Paul encouraged believers to wait just a little bit longer. Whatever the nature of it would be, Paul assured THEM that THEY would live to experience the TIMING of it. Did God inspire Paul to give the Thessalonians and Corinthians false hope? Is that the best God could do, to choose to speak through someone who would seriously mess up the nature and timing of the general Resurrection? Or did God speak correctly and authoritatively through Paul about a soon-to-happen-to-them spiritual and covenantal event, worthy of the “climax of the ages” that they were in?
After teaching them for a year and a half (per Acts) the Corinthians still had to write and ask Paul what the heck their Resurrection would be, “How are the dead raised and with what body do they come?? You Fools!! …it is raised a SPIRITUAL BODY”(1 Cor 15:35, 44). Here Paul compares the dying of a shell (Old Covenant Israel) out of which a germinated seed (New Covenant Israel, church) would rise. The “natural, corruptible, weak” corporate body of Old Covenant Adam, the system they had been born into, would give way. The “spiritual, incorruptible, powerful” corporate body of Jesus, in the everlasting New Covenant, would Resurrect anew. And, after 70AD, that’s exactly what it did! Just look at history.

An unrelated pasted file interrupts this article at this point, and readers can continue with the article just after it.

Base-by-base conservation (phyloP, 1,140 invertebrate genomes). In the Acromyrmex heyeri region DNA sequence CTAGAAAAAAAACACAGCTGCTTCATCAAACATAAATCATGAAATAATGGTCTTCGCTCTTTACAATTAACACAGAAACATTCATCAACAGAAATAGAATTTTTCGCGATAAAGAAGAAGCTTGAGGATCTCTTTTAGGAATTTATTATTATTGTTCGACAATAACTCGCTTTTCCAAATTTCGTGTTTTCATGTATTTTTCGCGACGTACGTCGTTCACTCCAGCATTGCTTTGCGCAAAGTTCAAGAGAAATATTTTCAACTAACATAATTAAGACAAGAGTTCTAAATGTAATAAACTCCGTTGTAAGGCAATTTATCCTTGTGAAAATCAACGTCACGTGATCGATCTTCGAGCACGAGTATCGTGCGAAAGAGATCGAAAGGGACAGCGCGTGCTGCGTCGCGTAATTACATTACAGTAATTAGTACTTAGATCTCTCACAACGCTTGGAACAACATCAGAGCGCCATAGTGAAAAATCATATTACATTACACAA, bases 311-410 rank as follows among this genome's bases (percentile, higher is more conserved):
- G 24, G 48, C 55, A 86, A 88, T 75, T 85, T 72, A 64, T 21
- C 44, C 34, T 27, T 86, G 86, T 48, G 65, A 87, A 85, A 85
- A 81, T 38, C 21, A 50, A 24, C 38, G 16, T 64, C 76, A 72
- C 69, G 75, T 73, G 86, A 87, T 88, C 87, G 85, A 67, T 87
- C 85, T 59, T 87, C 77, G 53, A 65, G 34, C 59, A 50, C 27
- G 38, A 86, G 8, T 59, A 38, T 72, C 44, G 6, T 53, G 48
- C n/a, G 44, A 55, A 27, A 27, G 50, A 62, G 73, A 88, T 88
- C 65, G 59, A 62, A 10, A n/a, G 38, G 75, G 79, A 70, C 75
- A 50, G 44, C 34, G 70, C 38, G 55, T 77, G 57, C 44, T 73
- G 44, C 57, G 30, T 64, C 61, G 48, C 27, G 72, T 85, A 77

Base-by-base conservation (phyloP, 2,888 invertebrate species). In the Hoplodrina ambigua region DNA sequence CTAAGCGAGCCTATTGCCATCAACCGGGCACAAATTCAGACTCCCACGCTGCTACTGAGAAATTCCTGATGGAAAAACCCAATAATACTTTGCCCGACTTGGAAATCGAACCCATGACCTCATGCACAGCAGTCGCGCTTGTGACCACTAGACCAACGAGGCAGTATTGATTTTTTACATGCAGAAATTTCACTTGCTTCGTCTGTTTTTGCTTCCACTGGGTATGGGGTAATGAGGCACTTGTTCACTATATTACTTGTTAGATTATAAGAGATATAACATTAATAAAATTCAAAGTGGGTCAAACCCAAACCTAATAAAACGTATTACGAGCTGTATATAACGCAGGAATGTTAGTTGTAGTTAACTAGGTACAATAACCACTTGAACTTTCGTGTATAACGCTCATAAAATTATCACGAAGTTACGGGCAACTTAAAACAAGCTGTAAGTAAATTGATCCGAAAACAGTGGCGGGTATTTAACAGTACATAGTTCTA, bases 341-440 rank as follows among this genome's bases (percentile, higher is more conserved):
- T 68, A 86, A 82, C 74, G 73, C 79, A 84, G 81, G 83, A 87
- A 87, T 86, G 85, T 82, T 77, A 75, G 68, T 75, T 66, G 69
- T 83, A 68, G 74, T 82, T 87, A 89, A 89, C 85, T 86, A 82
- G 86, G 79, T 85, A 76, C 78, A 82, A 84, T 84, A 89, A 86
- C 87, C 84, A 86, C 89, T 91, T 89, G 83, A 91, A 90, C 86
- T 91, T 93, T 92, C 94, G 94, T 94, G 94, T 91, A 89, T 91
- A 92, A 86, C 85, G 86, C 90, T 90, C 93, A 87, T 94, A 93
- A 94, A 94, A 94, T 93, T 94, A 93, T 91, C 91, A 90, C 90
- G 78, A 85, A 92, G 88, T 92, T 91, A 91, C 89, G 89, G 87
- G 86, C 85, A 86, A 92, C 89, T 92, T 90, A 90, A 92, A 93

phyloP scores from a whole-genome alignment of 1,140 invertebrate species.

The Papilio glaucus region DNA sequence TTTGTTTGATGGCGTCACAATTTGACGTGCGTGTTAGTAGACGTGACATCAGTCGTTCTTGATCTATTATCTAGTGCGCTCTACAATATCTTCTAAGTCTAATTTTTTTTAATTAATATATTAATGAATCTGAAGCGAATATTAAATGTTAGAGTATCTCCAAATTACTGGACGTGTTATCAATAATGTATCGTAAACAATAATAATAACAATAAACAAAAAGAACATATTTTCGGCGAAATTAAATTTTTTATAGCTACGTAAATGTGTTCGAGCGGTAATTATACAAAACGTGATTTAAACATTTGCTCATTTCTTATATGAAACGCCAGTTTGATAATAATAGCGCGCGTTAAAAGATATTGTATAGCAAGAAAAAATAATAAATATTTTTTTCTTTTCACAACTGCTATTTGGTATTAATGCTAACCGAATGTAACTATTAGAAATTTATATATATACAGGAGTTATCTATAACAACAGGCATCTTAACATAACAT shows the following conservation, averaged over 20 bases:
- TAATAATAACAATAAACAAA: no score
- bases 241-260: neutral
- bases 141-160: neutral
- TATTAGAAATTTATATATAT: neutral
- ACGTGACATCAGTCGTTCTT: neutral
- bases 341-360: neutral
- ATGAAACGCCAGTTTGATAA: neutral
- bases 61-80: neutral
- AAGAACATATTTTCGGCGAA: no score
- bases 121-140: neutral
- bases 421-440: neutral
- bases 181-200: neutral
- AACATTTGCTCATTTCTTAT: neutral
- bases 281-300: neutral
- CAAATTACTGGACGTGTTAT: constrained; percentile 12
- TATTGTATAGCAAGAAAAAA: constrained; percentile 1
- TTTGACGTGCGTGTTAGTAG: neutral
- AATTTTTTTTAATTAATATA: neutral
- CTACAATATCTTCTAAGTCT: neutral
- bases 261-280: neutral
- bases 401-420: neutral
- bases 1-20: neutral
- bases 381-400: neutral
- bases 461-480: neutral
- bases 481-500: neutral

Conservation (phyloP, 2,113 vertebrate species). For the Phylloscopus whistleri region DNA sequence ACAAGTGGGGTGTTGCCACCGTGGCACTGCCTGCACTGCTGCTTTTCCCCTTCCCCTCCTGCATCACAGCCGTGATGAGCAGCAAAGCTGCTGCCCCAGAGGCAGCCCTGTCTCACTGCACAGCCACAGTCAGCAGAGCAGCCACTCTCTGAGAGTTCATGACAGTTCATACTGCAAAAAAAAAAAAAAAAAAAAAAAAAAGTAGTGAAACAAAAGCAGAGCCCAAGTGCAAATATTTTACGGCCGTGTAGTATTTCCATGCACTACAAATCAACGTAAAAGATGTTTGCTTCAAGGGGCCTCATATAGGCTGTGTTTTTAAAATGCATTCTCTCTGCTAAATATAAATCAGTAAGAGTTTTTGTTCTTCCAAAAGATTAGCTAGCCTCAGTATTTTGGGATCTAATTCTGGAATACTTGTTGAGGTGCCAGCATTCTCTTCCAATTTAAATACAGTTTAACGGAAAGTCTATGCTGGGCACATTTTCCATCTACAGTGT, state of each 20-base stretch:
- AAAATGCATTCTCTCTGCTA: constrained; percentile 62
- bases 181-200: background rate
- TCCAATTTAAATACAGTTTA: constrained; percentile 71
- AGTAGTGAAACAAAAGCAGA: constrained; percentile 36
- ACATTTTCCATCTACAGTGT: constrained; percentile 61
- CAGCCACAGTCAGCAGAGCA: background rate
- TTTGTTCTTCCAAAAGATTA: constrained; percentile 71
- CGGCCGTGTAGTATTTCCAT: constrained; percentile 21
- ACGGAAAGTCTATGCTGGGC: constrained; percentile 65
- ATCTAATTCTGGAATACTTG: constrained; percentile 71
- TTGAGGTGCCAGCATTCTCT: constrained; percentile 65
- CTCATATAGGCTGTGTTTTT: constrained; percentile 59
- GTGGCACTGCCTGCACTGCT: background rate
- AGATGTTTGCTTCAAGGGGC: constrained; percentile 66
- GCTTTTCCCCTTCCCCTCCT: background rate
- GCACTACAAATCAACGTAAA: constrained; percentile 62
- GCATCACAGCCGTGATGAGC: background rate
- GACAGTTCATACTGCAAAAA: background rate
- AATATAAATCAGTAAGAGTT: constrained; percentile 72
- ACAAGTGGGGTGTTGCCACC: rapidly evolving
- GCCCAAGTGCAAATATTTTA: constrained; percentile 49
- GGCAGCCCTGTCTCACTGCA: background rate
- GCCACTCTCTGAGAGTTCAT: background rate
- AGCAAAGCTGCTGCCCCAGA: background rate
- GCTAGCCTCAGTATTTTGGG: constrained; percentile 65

We ought not overlook these examples of thoroughly discipled saints thinking that Resurrection was something they could miss seeing. There’s PLENTY of other evidence like this that I’ll get into later. We should slow down and regard it as a valuable key witness in our Scriptures. Let it tell us one thing that the Resurrection of believers was NOT. Resurrection was NOT taught or expected to be a physical resuscitation of physical-visible-material recreated decayed corpses at the end of world history. Regardless of the numerous songs, sermons, creeds or paintings that suggest this, its most important to look at how Resurrection was taught in the Bible.
I know, I know, “But Scripture says we’ll have a Resurrection like Christ’s”. Indeed. But what does that mean? We’ll be taking another look at Jesus’ corpse resuscitation, and why he took back his body (hint: as evidence for us. who would have believed Jesus resurrected out of Hades without him appearing to witnesses? Also note that God ONLY promised that Jesus’ body would not see decay…). We’ll also look at how Jesus’ resuscitation differs from his true Resurrection out from Hades to the presence of God to make atonement.
“But resurrection of the body is what the Creeds say”. True. And this is a series about why I think those creeds are wrong on this point. They need some updating regarding a difficult thing to understand. It’s ok to be wrong. It’s not ok for the ‘keepers of the creeds’ to refuse to learn something new to them, which is so Scripturally viable.
So this is a preview of some of the reasons it is worth one’s while to consider that the biblical teaching of corporate Resurrection is something other than what creeds and much of traditional theology says it is. More to come.